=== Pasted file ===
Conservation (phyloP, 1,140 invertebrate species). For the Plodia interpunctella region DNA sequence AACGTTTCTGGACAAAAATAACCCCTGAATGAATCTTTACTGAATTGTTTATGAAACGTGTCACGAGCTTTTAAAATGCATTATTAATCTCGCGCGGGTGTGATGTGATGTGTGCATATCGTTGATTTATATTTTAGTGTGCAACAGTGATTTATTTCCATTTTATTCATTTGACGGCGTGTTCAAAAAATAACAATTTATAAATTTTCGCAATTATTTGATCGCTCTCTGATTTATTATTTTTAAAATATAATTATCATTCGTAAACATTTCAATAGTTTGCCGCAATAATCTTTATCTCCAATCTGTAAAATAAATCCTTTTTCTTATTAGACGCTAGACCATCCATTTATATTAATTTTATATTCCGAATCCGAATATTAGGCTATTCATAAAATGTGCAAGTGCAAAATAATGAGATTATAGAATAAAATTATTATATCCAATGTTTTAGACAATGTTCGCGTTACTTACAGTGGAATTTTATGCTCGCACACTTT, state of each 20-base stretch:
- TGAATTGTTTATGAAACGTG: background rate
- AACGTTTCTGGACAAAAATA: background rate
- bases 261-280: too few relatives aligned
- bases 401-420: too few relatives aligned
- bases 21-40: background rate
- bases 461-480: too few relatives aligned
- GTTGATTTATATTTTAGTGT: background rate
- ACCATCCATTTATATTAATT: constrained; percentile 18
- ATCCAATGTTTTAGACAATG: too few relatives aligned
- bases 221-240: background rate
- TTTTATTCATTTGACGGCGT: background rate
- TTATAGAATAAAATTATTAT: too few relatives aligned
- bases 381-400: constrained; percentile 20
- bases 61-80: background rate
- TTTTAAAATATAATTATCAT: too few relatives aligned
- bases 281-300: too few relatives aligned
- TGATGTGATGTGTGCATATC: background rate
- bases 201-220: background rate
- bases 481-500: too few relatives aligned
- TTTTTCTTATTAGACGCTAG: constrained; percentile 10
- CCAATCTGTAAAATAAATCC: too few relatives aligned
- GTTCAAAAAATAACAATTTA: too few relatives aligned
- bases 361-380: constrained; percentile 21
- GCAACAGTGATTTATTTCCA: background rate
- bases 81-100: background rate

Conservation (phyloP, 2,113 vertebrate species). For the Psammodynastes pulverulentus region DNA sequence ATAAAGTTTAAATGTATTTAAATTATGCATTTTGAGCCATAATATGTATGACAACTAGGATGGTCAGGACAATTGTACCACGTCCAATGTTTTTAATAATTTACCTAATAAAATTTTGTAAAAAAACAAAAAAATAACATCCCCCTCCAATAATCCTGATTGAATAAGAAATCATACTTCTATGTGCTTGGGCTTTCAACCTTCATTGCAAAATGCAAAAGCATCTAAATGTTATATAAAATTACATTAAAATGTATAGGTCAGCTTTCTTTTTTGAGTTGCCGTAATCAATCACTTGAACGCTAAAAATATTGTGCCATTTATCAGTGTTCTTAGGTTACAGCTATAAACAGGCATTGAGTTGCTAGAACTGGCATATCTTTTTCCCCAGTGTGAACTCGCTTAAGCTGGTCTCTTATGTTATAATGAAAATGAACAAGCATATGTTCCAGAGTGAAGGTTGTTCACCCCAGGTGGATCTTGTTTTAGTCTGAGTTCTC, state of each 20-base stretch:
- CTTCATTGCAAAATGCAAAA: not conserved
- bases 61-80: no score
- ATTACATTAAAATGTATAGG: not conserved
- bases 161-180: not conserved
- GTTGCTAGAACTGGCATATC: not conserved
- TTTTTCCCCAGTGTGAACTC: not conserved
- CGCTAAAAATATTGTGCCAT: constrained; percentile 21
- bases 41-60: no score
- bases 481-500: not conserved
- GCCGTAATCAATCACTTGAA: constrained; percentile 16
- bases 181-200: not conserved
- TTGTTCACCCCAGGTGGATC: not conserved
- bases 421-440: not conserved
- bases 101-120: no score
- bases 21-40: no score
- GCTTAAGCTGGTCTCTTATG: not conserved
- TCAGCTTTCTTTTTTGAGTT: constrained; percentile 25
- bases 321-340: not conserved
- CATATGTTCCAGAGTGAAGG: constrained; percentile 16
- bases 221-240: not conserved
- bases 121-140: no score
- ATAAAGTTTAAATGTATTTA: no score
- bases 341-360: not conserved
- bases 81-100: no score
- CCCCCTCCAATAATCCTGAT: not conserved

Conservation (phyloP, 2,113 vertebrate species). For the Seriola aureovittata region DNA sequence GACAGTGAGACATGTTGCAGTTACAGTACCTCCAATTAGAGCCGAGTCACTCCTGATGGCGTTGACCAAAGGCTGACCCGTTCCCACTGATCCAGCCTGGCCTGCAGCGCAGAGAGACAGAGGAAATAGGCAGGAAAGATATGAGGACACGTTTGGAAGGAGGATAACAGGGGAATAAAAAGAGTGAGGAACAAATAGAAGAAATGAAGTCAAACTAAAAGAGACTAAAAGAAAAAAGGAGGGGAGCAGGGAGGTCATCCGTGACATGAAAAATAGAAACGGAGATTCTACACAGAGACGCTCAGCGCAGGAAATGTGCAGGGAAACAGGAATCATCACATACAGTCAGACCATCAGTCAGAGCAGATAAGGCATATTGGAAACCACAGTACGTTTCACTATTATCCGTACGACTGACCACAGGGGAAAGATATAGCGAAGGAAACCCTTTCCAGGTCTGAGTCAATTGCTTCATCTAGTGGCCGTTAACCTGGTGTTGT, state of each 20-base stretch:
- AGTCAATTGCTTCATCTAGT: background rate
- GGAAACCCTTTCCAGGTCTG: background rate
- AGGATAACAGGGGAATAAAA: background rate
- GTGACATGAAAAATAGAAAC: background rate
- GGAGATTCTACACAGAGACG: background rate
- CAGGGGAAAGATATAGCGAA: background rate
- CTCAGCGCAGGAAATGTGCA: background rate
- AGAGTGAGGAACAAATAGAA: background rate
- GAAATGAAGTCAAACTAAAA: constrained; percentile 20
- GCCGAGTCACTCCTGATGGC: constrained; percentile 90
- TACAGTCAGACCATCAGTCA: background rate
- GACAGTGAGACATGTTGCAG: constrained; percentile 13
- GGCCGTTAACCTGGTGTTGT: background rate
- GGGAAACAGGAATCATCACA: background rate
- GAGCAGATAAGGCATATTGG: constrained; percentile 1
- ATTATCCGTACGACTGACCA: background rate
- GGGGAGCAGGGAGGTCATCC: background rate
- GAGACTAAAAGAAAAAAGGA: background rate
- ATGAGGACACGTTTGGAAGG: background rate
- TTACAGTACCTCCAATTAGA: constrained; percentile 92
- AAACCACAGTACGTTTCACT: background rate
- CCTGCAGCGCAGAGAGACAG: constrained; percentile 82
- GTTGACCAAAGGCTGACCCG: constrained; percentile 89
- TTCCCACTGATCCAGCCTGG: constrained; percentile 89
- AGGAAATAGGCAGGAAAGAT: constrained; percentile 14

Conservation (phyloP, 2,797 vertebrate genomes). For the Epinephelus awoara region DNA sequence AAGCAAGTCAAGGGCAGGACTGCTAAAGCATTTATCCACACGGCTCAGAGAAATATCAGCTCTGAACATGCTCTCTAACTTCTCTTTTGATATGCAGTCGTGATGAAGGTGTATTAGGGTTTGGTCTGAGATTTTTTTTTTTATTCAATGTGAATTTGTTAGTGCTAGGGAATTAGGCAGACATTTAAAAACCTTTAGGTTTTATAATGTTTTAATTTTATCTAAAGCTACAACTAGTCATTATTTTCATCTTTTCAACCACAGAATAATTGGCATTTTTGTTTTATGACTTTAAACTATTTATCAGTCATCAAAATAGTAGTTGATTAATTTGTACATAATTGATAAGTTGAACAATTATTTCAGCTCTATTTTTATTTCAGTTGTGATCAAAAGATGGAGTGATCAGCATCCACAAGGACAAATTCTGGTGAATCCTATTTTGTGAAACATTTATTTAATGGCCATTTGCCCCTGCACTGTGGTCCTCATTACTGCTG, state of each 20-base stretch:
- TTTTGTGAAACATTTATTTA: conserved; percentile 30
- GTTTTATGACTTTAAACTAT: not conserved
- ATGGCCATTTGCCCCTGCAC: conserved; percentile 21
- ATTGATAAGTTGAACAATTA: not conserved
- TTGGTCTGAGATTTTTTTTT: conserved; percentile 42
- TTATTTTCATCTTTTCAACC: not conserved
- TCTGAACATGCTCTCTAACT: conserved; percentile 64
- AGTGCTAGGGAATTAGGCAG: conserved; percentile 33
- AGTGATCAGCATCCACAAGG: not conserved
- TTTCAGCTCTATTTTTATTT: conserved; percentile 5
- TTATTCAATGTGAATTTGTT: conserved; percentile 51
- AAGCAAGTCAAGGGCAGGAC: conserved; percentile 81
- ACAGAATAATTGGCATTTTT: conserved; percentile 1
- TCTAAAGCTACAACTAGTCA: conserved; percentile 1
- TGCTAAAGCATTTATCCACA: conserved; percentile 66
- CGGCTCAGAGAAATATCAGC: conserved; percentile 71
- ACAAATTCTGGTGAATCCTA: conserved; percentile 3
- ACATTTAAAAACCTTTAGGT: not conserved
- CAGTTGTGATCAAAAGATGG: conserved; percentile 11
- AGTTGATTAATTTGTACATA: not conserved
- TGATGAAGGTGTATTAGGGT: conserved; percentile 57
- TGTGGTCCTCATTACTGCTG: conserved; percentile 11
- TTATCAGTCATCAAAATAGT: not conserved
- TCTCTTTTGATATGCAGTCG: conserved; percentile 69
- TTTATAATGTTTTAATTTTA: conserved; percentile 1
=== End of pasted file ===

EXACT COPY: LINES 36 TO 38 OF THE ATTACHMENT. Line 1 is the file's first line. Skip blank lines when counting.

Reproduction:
- bases 481-500: not conserved
- GCCGTAATCAATCACTTGAA: constrained; percentile 16
- bases 181-200: not conserved